Under the EU legislation on the marketing of seed and plant propagating material, varieties must undergo an approval process and get listed on the national and common seed catalogues before their seed can be marketed within the EU. These rules ensure that farmers, horticulturalists and foresters have access to seed with high intrinsic quality. However, there are certain varieties which are not listed in these catalogues, but are still important to ensure that plant genetic diversity is not diminished. The questions of biodiversity and the conservation of plant genetic resources have grown in importance in recent years. The Commission has developed specific legislation on conservation varieties so that varieties of agricultural and vegetable crops, which may be threatened by genetic erosion and which are adapted to regional and local conditions, may be marketed under certain derogatory rules.
Directive 2008/62/EC provides that agricultural landraces and varieties which are naturally adapted to the local and regional conditions (conservation varieties) can be placed on the catalogues without official examination, once they meet some minimum standards.
Directive 2009/145/EC foresees less stringent requirements for the vegetable landraces and varieties which have been traditionally grown in particular localities and regions (conservation varieties) and vegetable varieties with no intrinsic value for commercial crop production but developed for growing under particular conditions (varieties developed for growing under particular conditions) as regards the acceptance of the varieties and the marketing of the seed.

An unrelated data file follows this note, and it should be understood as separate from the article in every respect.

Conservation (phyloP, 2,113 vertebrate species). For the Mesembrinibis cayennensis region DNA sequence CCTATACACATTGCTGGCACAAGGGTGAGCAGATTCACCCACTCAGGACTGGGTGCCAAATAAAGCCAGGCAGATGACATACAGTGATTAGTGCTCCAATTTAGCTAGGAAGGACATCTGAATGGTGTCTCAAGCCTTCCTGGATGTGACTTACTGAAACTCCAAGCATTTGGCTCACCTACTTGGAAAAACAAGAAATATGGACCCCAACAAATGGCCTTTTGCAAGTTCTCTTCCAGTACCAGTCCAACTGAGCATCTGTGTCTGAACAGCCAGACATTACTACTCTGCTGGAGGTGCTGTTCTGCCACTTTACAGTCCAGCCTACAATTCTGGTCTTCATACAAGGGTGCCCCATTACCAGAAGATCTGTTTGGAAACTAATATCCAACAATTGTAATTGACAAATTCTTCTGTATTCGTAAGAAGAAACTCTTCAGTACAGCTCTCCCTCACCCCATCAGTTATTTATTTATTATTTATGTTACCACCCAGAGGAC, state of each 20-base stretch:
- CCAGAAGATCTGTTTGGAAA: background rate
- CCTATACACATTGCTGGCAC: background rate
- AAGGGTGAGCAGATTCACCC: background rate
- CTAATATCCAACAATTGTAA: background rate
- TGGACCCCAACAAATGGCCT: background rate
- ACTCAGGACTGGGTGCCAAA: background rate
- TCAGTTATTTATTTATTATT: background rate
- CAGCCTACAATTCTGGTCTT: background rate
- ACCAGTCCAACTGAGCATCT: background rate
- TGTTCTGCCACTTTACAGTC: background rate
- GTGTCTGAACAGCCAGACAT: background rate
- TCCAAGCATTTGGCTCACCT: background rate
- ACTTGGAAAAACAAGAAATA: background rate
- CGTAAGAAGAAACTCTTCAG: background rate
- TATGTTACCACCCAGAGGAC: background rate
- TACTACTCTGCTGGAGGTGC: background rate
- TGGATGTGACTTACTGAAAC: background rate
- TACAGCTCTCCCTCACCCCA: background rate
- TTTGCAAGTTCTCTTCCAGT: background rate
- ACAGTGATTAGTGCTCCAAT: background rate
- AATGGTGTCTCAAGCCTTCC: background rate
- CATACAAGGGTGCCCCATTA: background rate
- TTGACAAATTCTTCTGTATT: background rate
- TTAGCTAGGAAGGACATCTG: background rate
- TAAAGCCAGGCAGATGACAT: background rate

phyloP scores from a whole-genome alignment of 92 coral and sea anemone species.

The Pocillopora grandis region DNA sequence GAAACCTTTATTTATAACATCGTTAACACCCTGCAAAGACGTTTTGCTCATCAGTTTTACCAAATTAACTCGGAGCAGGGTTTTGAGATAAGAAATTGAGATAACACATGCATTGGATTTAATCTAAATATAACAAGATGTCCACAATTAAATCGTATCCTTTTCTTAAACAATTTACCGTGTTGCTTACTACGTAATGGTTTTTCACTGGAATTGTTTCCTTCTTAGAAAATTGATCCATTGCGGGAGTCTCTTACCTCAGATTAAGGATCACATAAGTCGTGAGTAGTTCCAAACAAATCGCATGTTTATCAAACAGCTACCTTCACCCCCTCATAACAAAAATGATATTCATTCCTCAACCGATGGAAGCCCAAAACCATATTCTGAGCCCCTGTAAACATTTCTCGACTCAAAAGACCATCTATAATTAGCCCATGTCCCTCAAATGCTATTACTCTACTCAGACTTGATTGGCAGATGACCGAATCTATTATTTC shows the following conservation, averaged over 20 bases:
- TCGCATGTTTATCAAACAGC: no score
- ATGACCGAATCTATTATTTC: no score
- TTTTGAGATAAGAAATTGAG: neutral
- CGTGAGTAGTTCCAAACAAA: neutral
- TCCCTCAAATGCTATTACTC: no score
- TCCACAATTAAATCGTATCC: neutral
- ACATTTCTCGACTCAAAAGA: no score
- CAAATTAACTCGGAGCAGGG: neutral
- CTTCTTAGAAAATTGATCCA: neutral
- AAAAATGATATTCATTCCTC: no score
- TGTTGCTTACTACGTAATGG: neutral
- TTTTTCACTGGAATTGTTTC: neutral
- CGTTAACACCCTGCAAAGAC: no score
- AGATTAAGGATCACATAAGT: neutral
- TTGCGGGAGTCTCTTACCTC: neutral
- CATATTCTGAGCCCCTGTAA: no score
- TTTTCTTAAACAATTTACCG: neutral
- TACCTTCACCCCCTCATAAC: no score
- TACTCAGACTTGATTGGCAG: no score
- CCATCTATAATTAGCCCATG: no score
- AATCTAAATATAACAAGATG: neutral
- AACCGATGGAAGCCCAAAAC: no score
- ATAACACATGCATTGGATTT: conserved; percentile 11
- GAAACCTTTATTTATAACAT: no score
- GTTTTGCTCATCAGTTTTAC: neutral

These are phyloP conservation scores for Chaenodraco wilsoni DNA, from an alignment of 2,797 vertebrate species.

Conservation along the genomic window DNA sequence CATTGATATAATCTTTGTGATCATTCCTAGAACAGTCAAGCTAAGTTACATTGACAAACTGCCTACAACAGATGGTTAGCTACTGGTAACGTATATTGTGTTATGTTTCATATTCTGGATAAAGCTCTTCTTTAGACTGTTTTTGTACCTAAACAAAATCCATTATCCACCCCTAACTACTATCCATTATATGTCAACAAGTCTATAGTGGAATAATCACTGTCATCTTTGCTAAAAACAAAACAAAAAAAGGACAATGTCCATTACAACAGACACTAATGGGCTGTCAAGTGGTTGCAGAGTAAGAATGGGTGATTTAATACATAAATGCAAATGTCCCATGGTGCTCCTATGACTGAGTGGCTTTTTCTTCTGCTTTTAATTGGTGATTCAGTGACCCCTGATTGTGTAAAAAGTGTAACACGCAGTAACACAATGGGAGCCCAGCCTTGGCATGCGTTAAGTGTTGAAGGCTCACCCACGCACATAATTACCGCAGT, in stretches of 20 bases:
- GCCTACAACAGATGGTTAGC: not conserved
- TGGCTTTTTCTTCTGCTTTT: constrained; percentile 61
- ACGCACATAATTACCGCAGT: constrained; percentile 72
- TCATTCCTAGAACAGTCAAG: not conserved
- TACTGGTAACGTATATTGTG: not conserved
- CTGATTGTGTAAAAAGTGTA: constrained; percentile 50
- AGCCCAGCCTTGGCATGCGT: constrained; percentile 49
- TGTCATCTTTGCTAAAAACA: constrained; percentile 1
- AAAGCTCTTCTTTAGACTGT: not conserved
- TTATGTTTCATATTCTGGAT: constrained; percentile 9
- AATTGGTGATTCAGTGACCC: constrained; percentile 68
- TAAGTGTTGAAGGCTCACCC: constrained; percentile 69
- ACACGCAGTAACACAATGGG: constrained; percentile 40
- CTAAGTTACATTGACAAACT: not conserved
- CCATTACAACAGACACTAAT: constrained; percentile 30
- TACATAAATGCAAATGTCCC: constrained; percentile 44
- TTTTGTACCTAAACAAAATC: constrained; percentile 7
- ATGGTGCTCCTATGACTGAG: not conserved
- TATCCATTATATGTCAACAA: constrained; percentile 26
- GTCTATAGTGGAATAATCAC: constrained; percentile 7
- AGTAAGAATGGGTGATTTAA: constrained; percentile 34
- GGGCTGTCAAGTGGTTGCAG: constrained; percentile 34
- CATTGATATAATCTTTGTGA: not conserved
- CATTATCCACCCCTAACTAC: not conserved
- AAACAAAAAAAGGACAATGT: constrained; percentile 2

Equally, conservation and preservation of natural environment of species-rich grassland has gained importance. Directive 2010/60/EU provides for less stringent rules which are necessary to allow the marketing of fodder plant seed mixtures as 'preservation seed mixtures'. The seed of these mixtures is collected from natural or semi-natural grassland which are designated by the Member States in accordance with the Habitat Directive (Council Directive 92/43/EEC) or with comparable national rules as special areas of conservation and thus worthy of preservation. Derogation to the normal rules was necessary as the components of those mixtures do not comply with some of the general EU marketing rules for seeds, e.g. varietal identity and purity.